Cedar Point roller ooasterTeens sometimes get a bad rap. People think they’re hard to please and harder to travel with. But the key to traveling with teens—and keeping the whole family happy—is to find destinations where teens can have the independence they crave. Here are five teen-friendly summer vacation ideas.

1. Take a cruise.

I learned this from another parent onboard our first Disney cruise. My kids were 8 and 10, the perfect ages for the Disney Wonder.

So I was shocked when I struck up a conversation with the parents of an 18-year-old who had been vacationing onboard the Disney Wonder annually since their daughter was 10. Why? Because being on board the cruise ship was a safe place for her to feel independence and her parents to relax knowing that she couldn’t get too far away from them and that the 2-to-1 passenger to staff ratio meant that there would always be someone watching what she was doing.

The Disney Wonder is a small, cozy little ship. The new mega-ships like Royal Caribbean’s Oasis class ships, are even better for teens. There is so much more to do—it’s not possible to do half of the activities or attend half of the events even if you give up sleep altogether—so a teen would have to work hard to be bored. And there is still all of that staff and that limited area to keep an adventuresome teen in check.

Washington D.C.2.       Visit a city.

You won’t want to give teens the independence to travel without if you visit a big city such as New York City, Chicago or even Washington D.C.  So give them power instead. Let them be the tour guides. Give them a budget and let them do the research to see what’s available and determine what they want to do. (I’ll bet five bucks a teen-led trip to Washington D.C. includes a visit to the Spy Museum.)

This solves several challenges to family vacations with teens: parents don’t have to try to figure out what their uncommunicative teens will want to do, teens can’t complain that they didn’t want to do whatever is on that day’s agenda and if they get bored, they have only themselves to blame.

3.       Head to the mountains.

In the winter, the ski resorts of Utah, Colorado and New Mexico are beautiful but expensive. In the summer, they’re still beautiful but much more affordable. And there are plenty of things to do to keep teens moving and leave them worn out at the end of the day. Kids who crave challenge can learn to mountain bike while those who prefer a low-key activity can simply take a hike. Just remember to pack plenty of snacks to keep those teen appetites in check.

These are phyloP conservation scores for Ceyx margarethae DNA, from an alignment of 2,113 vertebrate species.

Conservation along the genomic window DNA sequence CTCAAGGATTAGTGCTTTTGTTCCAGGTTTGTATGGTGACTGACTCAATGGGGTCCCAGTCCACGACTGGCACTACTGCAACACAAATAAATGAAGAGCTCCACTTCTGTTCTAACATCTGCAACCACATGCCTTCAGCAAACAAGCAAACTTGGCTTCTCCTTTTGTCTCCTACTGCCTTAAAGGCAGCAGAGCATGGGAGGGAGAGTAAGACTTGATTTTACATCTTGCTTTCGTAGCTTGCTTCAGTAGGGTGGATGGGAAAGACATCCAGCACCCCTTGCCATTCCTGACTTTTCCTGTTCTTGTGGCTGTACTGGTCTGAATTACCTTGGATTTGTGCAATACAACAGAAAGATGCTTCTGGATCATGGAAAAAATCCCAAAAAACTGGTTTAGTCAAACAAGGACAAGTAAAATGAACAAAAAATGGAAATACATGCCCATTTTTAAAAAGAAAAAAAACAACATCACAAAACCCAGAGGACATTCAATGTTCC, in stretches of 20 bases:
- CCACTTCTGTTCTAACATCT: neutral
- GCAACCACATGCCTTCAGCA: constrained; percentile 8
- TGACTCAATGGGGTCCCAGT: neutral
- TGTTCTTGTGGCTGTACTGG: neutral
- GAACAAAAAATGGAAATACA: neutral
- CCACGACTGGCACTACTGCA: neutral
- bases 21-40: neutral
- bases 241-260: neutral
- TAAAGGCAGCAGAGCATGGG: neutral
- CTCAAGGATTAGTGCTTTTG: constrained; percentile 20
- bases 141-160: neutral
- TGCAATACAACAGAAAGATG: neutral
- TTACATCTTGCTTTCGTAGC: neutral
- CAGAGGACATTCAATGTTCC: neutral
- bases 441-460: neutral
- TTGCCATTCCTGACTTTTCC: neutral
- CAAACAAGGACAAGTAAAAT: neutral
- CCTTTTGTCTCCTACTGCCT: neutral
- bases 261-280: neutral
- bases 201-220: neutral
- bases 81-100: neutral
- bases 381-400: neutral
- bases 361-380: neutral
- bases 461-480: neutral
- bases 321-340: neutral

4.       Let them party.

The Atlantis resort in the Bahamas knows that teens crave cool and few spots are cooler than Crush, the teens-only club at the resort. It’s got a soaring floor-to-ceiling tree filled with video game monitors, computer social media stations complete with photo editing software and Facebook interface, iPads, private gaming rooms and more, as if I need to say more. (As one mom put when we toured the spot before its official opening in 2010, “It’s a teenage boy’s wet dream.”

Fortunately, Crush is only open in the evenings (4-8pm for tweens ages 9-13 and 8:30pm-midnight for ages 13-17) or you would never get the kids outside to enjoy the water park or swim with a dolphin.

roller coaster5.       Amuse them.

If your teens feel the need for speed, don’t give them the keys to the car. Indulge them with a visit to an amusement park. Coaster lovers can do no better than a visit to the coaster capital of the world, Cedar Point Amusement Park in Sandusky, Ohio. Like a cruise ship, Cedar Point is small enough and self-contained enough to give teens the independence they seek. And coasters such as the Top Thrill Dragster—which shoot riders straight up into the sky at 120 miles per hour—surely will sate their need for speed. Best of all for parents, Cedar Point is an affordable family vacation option.

If you prefer a bigger family vacation destination, such as Orlando, Florida, there are plenty of ten-friendly amusement park options, with Universal Studios at the top of the heap, followed closely by Disney’s Hollywood Studios and its Aerosmith-themed Rock ‘n’ Roller Coaster or the Chevy Test Track at Epcot.

5 Summer Vacation Ideas for Teens